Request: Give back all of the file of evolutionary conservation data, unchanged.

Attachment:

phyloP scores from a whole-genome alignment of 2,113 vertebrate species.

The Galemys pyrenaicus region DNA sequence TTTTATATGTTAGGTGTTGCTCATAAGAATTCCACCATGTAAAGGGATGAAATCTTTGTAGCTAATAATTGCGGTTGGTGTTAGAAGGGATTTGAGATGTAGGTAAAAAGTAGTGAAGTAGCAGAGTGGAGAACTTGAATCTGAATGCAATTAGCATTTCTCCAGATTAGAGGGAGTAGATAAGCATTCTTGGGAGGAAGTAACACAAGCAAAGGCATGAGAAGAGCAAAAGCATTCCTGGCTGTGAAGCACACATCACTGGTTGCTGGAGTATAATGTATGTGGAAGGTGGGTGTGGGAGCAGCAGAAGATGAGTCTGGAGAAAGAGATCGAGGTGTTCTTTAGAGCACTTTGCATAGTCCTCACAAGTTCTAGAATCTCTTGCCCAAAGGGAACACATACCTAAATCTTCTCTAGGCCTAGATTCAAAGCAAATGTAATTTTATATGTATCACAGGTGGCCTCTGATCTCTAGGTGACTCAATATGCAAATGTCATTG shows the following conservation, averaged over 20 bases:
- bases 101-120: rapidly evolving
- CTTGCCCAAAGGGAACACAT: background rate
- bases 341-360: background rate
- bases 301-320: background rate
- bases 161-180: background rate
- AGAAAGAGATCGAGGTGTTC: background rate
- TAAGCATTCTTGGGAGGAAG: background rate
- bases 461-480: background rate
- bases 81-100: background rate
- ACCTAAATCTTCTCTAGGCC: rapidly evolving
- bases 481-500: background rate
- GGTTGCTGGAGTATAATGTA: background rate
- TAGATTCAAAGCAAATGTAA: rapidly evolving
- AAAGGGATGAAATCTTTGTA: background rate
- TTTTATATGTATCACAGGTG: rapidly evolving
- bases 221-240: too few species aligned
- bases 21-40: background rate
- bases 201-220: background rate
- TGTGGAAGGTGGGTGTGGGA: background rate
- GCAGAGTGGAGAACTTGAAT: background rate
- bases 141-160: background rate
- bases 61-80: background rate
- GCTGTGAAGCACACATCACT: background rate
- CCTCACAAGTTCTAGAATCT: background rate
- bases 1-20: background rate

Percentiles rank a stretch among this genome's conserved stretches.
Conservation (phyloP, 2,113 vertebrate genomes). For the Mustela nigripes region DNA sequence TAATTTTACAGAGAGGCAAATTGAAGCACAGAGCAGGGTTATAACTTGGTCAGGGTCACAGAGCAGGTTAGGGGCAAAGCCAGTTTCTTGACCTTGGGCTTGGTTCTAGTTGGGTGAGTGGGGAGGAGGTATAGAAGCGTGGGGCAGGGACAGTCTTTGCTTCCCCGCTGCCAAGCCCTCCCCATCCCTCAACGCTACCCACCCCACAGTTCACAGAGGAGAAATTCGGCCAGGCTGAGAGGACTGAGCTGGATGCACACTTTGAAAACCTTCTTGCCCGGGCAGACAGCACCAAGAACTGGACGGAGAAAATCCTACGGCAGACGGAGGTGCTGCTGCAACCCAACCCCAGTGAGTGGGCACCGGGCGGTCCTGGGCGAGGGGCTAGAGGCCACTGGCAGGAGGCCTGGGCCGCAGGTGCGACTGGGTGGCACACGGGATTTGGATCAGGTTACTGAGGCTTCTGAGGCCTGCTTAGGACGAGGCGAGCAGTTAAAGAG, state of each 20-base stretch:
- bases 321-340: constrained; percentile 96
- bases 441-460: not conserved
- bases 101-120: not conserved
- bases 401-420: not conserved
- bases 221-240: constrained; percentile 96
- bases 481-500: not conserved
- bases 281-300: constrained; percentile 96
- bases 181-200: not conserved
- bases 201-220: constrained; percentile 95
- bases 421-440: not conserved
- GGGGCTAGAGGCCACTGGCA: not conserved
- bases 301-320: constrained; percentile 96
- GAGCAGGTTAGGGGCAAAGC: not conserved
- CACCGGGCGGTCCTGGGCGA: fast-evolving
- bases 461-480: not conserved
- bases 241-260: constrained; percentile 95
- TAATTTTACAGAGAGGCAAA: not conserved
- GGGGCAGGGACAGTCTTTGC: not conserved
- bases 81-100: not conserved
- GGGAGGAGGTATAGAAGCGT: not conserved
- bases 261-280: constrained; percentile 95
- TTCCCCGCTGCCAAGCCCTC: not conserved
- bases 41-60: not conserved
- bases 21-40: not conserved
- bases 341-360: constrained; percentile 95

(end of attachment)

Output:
phyloP scores from a whole-genome alignment of 2,113 vertebrate species.

The Galemys pyrenaicus region DNA sequence TTTTATATGTTAGGTGTTGCTCATAAGAATTCCACCATGTAAAGGGATGAAATCTTTGTAGCTAATAATTGCGGTTGGTGTTAGAAGGGATTTGAGATGTAGGTAAAAAGTAGTGAAGTAGCAGAGTGGAGAACTTGAATCTGAATGCAATTAGCATTTCTCCAGATTAGAGGGAGTAGATAAGCATTCTTGGGAGGAAGTAACACAAGCAAAGGCATGAGAAGAGCAAAAGCATTCCTGGCTGTGAAGCACACATCACTGGTTGCTGGAGTATAATGTATGTGGAAGGTGGGTGTGGGAGCAGCAGAAGATGAGTCTGGAGAAAGAGATCGAGGTGTTCTTTAGAGCACTTTGCATAGTCCTCACAAGTTCTAGAATCTCTTGCCCAAAGGGAACACATACCTAAATCTTCTCTAGGCCTAGATTCAAAGCAAATGTAATTTTATATGTATCACAGGTGGCCTCTGATCTCTAGGTGACTCAATATGCAAATGTCATTG shows the following conservation, averaged over 20 bases:
- bases 101-120: rapidly evolving
- CTTGCCCAAAGGGAACACAT: background rate
- bases 341-360: background rate
- bases 301-320: background rate
- bases 161-180: background rate
- AGAAAGAGATCGAGGTGTTC: background rate
- TAAGCATTCTTGGGAGGAAG: background rate
- bases 461-480: background rate
- bases 81-100: background rate
- ACCTAAATCTTCTCTAGGCC: rapidly evolving
- bases 481-500: background rate
- GGTTGCTGGAGTATAATGTA: background rate
- TAGATTCAAAGCAAATGTAA: rapidly evolving
- AAAGGGATGAAATCTTTGTA: background rate
- TTTTATATGTATCACAGGTG: rapidly evolving
- bases 221-240: too few species aligned
- bases 21-40: background rate
- bases 201-220: background rate
- TGTGGAAGGTGGGTGTGGGA: background rate
- GCAGAGTGGAGAACTTGAAT: background rate
- bases 141-160: background rate
- bases 61-80: background rate
- GCTGTGAAGCACACATCACT: background rate
- CCTCACAAGTTCTAGAATCT: background rate
- bases 1-20: background rate

Percentiles rank a stretch among this genome's conserved stretches.
Conservation (phyloP, 2,113 vertebrate genomes). For the Mustela nigripes region DNA sequence TAATTTTACAGAGAGGCAAATTGAAGCACAGAGCAGGGTTATAACTTGGTCAGGGTCACAGAGCAGGTTAGGGGCAAAGCCAGTTTCTTGACCTTGGGCTTGGTTCTAGTTGGGTGAGTGGGGAGGAGGTATAGAAGCGTGGGGCAGGGACAGTCTTTGCTTCCCCGCTGCCAAGCCCTCCCCATCCCTCAACGCTACCCACCCCACAGTTCACAGAGGAGAAATTCGGCCAGGCTGAGAGGACTGAGCTGGATGCACACTTTGAAAACCTTCTTGCCCGGGCAGACAGCACCAAGAACTGGACGGAGAAAATCCTACGGCAGACGGAGGTGCTGCTGCAACCCAACCCCAGTGAGTGGGCACCGGGCGGTCCTGGGCGAGGGGCTAGAGGCCACTGGCAGGAGGCCTGGGCCGCAGGTGCGACTGGGTGGCACACGGGATTTGGATCAGGTTACTGAGGCTTCTGAGGCCTGCTTAGGACGAGGCGAGCAGTTAAAGAG, state of each 20-base stretch:
- bases 321-340: constrained; percentile 96
- bases 441-460: not conserved
- bases 101-120: not conserved
- bases 401-420: not conserved
- bases 221-240: constrained; percentile 96
- bases 481-500: not conserved
- bases 281-300: constrained; percentile 96
- bases 181-200: not conserved
- bases 201-220: constrained; percentile 95
- bases 421-440: not conserved
- GGGGCTAGAGGCCACTGGCA: not conserved
- bases 301-320: constrained; percentile 96
- GAGCAGGTTAGGGGCAAAGC: not conserved
- CACCGGGCGGTCCTGGGCGA: fast-evolving
- bases 461-480: not conserved
- bases 241-260: constrained; percentile 95
- TAATTTTACAGAGAGGCAAA: not conserved
- GGGGCAGGGACAGTCTTTGC: not conserved
- bases 81-100: not conserved
- GGGAGGAGGTATAGAAGCGT: not conserved
- bases 261-280: constrained; percentile 95
- TTCCCCGCTGCCAAGCCCTC: not conserved
- bases 41-60: not conserved
- bases 21-40: not conserved
- bases 341-360: constrained; percentile 95